“You can really see the world’s atmosphere up there. All the clouds are under you, and it’s really cold,” Tyler said. “It doesn’t look anything like a kid’s drawing of a mountain. It’s probably as big as a house at the summit, and then it’s a sheer drop.”
Only 30 percent of the 7,000 people who receive permits to climb Aconcagua each year make it to the summit, said Nicolas Garcia, who helped plan the climb. Usually, no one younger than 14 is allowed, so the family had to convince an Argentine judge that Tyler could safely accomplish the feat.
“Any kid can really do this; all they have to do is try. And set their mind to the goal,” said Tyler, who worked out twice a day for 1
2 years to prepare for the climb. He also held fundraisers, not only to help with the cost but to raise money for CureDuchenne, a nonprofit group that funds research for a type of muscular dystrophy.
“He’s doing it to help other people; I think the judge recognized that,” said his father, an emergency medical technician.
“Most people think we as parents are pushing Tyler to do this, when it’s completely the opposite. I wouldn’t climb it if I didn’t have to, but my wife makes me do it to keep watch on him,” Armstrong said.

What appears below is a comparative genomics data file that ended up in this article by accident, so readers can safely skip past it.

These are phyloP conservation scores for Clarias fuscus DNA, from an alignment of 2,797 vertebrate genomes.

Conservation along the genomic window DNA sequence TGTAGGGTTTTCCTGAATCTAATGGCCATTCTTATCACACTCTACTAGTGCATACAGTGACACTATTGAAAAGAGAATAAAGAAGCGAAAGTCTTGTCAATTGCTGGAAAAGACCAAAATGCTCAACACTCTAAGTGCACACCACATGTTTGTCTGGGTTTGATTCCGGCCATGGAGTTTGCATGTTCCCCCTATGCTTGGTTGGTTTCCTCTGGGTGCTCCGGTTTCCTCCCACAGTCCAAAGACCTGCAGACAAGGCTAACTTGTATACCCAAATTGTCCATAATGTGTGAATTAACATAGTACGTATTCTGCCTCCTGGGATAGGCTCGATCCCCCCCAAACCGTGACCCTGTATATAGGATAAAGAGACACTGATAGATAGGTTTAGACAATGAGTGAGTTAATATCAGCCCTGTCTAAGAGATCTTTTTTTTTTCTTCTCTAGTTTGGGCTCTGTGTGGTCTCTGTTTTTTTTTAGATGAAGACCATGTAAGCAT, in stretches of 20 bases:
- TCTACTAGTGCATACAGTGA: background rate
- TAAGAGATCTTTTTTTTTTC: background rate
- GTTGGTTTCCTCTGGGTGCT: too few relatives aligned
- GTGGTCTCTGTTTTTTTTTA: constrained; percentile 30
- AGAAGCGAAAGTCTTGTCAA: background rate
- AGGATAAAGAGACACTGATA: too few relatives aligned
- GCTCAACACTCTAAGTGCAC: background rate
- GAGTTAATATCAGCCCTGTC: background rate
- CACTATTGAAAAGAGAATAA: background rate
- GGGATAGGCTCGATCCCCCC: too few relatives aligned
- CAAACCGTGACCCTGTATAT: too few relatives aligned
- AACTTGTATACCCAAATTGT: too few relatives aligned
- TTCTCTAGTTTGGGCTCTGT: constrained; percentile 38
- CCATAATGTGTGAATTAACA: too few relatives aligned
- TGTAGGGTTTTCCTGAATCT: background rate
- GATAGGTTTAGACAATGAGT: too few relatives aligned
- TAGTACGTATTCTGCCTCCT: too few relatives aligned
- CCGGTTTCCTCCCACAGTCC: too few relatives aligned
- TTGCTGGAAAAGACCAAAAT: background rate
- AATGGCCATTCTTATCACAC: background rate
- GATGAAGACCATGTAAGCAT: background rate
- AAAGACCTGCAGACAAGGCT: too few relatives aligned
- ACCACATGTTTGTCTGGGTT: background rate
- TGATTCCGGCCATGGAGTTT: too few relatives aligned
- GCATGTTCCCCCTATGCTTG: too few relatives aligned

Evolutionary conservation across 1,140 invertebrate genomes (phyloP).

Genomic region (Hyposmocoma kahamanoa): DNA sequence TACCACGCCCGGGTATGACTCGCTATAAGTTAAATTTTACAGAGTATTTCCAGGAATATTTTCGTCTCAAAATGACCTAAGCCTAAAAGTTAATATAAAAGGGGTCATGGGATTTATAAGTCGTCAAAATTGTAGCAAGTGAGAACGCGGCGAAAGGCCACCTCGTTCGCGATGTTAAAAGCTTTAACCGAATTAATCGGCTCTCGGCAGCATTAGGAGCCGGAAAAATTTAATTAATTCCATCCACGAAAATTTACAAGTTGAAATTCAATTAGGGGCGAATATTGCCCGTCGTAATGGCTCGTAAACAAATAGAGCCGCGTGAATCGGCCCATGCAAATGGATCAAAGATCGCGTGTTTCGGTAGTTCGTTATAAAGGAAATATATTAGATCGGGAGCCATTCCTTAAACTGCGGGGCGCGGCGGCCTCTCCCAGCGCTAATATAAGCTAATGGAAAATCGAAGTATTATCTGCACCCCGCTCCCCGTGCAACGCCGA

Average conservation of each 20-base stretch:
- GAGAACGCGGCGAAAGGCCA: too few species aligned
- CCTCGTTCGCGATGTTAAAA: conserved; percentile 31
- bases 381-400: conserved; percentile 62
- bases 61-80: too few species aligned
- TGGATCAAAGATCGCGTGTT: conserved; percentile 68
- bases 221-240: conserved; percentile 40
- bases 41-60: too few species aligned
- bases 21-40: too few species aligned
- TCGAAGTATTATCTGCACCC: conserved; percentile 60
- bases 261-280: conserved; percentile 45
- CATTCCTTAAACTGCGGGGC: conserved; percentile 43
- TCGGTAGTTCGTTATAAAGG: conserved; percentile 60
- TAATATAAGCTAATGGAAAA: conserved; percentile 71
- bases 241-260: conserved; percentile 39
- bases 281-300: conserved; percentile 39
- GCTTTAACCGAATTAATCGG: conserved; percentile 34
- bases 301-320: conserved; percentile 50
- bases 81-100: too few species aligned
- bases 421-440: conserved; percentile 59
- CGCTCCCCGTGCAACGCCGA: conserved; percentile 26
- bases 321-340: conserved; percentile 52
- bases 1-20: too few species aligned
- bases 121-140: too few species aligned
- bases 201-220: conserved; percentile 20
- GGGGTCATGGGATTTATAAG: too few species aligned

“He’s a great dad,” Tyler said. “At 20,000 feet, he wanted to turn around, but I kept him going. And the day we were getting off the mountain, he had a blister and it popped. . . . He made it to the summit and everything, but that dang blister made him ride a mule.”
Aconcagua’s previous record-holder was Matthew Moniz of Boulder, Colorado, who was 10 when he reached the summit in 2008.
Tyler climbed the 19,341-foot Mount Kilimanjaro in Tanzania at age 8 and is determined to reach all “seven summits,” the highest mountains on each of the seven continents. Next on Tyler’s list is Alaska’s Mount McKinley, North America’s tallest peak.
— Associated Press